The Consumer Price Index (CPI) is a widely used and often misunderstood statistic. It is commonly called the cost of living index, but it is usually not what people want when they are looking for cost of living information.
The Consumer Price Index measures change over time in the prices of various commodities and services typically purchased by urban consumers. The percentage change between years is the rate of inflation. It is computed by the U.S. Bureau of Labor Statistics for the United States as a whole and for selected urban areas.
In the state of Hawaii, the CPI is done for Honolulu only. There is no CPI for any of the other cities, islands or counties. The figure for Honolulu is released twice a year by the U.S. Bureau of Labor Statistics. The first half covers from January through June and is released in August. The second half is from July through December and there is an annual average. These numbers are released in February
The tables below shows the Honolulu CPI-U, (All Items) and the percentage change. The base year is 1982-84=100.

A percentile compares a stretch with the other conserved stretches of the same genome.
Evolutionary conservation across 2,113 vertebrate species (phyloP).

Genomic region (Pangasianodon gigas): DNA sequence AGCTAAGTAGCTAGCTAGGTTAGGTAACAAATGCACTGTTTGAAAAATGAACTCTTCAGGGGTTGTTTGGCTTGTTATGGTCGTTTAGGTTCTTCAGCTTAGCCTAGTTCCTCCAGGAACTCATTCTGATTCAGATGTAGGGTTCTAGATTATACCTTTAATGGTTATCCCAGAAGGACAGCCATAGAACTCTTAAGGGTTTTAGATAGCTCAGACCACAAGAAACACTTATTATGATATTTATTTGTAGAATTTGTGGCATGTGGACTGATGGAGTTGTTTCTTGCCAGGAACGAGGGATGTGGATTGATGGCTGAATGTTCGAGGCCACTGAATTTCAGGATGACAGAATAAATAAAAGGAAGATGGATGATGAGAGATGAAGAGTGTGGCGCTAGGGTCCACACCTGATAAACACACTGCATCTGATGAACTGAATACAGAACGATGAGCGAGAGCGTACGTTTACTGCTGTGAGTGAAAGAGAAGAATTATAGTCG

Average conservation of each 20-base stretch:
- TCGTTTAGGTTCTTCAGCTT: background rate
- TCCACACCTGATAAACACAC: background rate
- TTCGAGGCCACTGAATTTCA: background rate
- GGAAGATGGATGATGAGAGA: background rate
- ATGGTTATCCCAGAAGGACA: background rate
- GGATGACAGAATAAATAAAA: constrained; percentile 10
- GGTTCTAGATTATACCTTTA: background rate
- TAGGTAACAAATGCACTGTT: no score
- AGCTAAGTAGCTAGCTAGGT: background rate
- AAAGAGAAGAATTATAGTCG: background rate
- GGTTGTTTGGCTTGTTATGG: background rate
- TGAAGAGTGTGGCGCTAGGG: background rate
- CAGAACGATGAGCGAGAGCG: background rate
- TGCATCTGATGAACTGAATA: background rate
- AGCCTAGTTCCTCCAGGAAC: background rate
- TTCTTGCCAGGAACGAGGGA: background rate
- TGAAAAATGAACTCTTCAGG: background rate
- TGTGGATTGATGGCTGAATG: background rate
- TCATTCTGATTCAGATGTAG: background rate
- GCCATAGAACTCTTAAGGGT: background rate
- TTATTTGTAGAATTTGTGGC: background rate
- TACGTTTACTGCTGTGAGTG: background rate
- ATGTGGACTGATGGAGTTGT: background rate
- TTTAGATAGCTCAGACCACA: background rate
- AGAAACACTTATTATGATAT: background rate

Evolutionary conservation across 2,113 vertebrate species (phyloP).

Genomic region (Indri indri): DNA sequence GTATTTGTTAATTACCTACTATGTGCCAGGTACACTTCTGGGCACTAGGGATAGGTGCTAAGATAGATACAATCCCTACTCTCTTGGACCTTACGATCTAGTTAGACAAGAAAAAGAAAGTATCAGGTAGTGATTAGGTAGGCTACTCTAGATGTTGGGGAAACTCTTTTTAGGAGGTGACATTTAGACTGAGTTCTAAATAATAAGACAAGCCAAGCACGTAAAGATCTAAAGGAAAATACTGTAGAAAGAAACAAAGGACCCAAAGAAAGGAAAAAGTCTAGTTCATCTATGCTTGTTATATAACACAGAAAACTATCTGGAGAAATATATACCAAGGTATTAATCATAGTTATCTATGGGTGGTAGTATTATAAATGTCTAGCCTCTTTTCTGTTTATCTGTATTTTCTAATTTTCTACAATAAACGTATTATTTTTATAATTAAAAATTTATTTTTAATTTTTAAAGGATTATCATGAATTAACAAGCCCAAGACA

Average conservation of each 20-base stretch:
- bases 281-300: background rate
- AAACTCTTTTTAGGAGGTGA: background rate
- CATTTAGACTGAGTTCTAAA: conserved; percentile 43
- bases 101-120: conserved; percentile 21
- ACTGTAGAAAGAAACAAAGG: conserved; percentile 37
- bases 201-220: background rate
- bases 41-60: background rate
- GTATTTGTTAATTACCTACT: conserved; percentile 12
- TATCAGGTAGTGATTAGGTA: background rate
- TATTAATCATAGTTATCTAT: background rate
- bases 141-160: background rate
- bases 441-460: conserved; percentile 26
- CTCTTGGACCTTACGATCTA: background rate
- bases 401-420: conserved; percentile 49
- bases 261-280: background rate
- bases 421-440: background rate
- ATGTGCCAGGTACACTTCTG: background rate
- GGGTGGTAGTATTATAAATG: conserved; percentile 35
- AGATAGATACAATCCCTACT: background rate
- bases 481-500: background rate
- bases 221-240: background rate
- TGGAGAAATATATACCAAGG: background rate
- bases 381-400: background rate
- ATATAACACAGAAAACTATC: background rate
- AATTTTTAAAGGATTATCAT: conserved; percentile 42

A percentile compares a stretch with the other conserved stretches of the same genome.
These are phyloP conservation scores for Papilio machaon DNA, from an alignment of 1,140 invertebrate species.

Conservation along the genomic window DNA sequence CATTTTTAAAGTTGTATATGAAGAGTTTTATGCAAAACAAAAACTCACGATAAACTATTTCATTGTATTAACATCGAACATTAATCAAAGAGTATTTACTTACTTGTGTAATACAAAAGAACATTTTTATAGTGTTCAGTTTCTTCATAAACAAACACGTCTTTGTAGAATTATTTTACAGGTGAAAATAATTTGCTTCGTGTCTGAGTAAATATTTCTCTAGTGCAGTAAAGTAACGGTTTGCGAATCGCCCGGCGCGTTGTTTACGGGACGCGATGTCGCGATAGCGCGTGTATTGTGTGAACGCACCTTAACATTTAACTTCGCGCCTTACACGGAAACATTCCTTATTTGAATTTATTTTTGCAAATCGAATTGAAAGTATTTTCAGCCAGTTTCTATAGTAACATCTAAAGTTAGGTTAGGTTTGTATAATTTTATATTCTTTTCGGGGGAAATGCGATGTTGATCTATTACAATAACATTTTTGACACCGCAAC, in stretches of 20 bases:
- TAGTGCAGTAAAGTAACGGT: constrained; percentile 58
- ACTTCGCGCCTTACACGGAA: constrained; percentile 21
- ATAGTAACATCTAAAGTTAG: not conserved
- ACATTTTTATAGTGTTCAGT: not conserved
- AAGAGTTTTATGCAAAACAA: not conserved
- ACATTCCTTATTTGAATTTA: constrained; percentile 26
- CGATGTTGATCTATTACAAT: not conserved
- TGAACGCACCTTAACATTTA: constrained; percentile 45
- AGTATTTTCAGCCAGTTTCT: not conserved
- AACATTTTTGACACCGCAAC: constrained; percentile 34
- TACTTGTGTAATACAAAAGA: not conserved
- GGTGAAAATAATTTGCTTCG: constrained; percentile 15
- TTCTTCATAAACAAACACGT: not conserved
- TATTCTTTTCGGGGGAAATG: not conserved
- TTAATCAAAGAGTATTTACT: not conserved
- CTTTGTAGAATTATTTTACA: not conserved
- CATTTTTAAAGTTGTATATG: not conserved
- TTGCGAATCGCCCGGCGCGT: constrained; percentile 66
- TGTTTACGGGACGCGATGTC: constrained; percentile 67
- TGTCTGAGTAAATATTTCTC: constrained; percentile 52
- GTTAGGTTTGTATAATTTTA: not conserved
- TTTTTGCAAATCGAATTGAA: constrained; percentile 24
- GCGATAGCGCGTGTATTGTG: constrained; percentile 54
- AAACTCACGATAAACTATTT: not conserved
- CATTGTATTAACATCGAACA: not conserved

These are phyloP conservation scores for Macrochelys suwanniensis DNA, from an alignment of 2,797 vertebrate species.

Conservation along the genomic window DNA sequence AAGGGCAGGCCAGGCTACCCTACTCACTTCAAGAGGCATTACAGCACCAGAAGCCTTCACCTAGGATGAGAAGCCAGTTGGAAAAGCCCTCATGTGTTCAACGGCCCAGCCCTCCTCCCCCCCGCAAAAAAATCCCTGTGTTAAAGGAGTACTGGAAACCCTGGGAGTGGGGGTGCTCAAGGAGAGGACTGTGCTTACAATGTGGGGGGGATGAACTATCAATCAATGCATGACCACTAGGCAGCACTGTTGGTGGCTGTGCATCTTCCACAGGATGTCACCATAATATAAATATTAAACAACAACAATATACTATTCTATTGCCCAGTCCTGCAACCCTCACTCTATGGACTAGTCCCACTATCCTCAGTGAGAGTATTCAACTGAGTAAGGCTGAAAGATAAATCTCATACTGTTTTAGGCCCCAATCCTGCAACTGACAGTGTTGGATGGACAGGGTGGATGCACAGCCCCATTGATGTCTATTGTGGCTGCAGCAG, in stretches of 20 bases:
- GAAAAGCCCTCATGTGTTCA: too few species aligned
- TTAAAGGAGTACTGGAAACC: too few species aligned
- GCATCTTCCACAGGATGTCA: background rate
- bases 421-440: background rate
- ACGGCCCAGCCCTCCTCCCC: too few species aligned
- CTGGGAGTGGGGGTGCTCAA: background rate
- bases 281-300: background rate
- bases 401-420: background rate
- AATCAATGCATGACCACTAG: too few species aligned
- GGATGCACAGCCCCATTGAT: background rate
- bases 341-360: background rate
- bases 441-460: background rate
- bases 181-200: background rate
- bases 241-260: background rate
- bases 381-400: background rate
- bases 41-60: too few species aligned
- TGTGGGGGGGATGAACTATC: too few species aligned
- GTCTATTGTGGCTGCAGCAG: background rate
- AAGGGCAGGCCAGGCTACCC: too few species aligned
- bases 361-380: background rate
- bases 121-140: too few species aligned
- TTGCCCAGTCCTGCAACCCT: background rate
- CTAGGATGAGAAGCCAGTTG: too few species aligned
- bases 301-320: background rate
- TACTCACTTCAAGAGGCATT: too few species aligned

| INDEX POINT AND PERCENT CHANGES
You will notice that the table above refers to the CPI-U. There is also a CPI-W. Each represents a specific population group. The CPI for All Urban Consumers (CPI-U) covers approximately 80 percent of the population and includes professional, managerial and technical workers, the self-employed, the unemployed, retirees, wage and clerical workers. The CPI-W covers 32 percent of the population and represents wage earners and clerical workers only. CPI percentage changes are often used to compute leases and wage increases and whether you use the CPI-U or the CPI-W is written into the contract.
Another way of understanding the CPI is to note that the indexes measure price change from a designated reference date, 1982-84, which equals 100.0. An increase of 7 percent from the reference date, for example, is shown as 107.0. This change can also be expressed in dollars as follows: The price of a base period “market basket” of goods and services in the CPI has risen from $100 in 1982-84 to $107.
The figure most commonly used is the CPI-U (All Items) but the index is also presented in a detailed format. Some of the categories are food and beverages, housing, fuel and other utilities, apparel and upkeep, transportation, medical care and entertainment.
This information is useful because you may be interested in tracking inflation for a specific good or service, such as medical costs. It also shows that the rate of inflation for specific goods and services may be moving at odds to the overall rate of inflation.
You calculate the percentage change for the Consumer Price Index in the following manner:
| INDEX POINT CHANGE
|Less previous index||108.5|
|Equals index point change||4.0|
| PERCENT CHANGE
|Index point difference||4.0|
|Divided by the previous index||108.5|
|Results multiplied by 100||0.037 x 100|
|Equals percent change||3.7|